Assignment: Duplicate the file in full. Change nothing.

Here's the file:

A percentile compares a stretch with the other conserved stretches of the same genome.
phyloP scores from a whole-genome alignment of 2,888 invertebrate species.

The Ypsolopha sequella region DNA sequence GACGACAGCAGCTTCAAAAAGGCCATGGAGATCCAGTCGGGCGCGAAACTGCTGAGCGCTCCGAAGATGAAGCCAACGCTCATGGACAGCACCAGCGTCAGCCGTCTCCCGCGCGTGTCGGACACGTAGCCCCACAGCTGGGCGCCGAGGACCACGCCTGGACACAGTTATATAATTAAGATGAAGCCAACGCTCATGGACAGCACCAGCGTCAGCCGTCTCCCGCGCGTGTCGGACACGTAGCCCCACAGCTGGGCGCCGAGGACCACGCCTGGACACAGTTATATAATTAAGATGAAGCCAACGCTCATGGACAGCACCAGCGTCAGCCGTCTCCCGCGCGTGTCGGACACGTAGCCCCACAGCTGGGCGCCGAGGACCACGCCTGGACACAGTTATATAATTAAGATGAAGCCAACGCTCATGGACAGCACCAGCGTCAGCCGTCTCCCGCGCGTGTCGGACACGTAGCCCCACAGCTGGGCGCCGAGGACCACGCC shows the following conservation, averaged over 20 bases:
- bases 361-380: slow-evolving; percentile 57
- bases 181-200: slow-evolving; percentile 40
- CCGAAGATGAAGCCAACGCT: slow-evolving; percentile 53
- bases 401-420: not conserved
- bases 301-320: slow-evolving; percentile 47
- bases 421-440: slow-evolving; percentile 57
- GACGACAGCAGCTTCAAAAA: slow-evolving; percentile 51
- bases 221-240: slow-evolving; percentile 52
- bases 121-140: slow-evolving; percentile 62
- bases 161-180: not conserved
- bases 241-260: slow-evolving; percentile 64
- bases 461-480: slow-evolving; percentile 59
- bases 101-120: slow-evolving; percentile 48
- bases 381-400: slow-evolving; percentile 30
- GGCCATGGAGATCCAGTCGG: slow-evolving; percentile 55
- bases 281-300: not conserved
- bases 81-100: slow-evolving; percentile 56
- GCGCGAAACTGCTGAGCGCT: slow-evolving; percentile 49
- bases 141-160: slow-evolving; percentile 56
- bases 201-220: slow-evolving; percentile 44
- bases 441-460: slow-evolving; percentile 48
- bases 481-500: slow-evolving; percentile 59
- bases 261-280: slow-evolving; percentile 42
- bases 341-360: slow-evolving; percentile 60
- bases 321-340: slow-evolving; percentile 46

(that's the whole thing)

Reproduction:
A percentile compares a stretch with the other conserved stretches of the same genome.
phyloP scores from a whole-genome alignment of 2,888 invertebrate species.

The Ypsolopha sequella region DNA sequence GACGACAGCAGCTTCAAAAAGGCCATGGAGATCCAGTCGGGCGCGAAACTGCTGAGCGCTCCGAAGATGAAGCCAACGCTCATGGACAGCACCAGCGTCAGCCGTCTCCCGCGCGTGTCGGACACGTAGCCCCACAGCTGGGCGCCGAGGACCACGCCTGGACACAGTTATATAATTAAGATGAAGCCAACGCTCATGGACAGCACCAGCGTCAGCCGTCTCCCGCGCGTGTCGGACACGTAGCCCCACAGCTGGGCGCCGAGGACCACGCCTGGACACAGTTATATAATTAAGATGAAGCCAACGCTCATGGACAGCACCAGCGTCAGCCGTCTCCCGCGCGTGTCGGACACGTAGCCCCACAGCTGGGCGCCGAGGACCACGCCTGGACACAGTTATATAATTAAGATGAAGCCAACGCTCATGGACAGCACCAGCGTCAGCCGTCTCCCGCGCGTGTCGGACACGTAGCCCCACAGCTGGGCGCCGAGGACCACGCC shows the following conservation, averaged over 20 bases:
- bases 361-380: slow-evolving; percentile 57
- bases 181-200: slow-evolving; percentile 40
- CCGAAGATGAAGCCAACGCT: slow-evolving; percentile 53
- bases 401-420: not conserved
- bases 301-320: slow-evolving; percentile 47
- bases 421-440: slow-evolving; percentile 57
- GACGACAGCAGCTTCAAAAA: slow-evolving; percentile 51
- bases 221-240: slow-evolving; percentile 52
- bases 121-140: slow-evolving; percentile 62
- bases 161-180: not conserved
- bases 241-260: slow-evolving; percentile 64
- bases 461-480: slow-evolving; percentile 59
- bases 101-120: slow-evolving; percentile 48
- bases 381-400: slow-evolving; percentile 30
- GGCCATGGAGATCCAGTCGG: slow-evolving; percentile 55
- bases 281-300: not conserved
- bases 81-100: slow-evolving; percentile 56
- GCGCGAAACTGCTGAGCGCT: slow-evolving; percentile 49
- bases 141-160: slow-evolving; percentile 56
- bases 201-220: slow-evolving; percentile 44
- bases 441-460: slow-evolving; percentile 48
- bases 481-500: slow-evolving; percentile 59
- bases 261-280: slow-evolving; percentile 42
- bases 341-360: slow-evolving; percentile 60
- bases 321-340: slow-evolving; percentile 46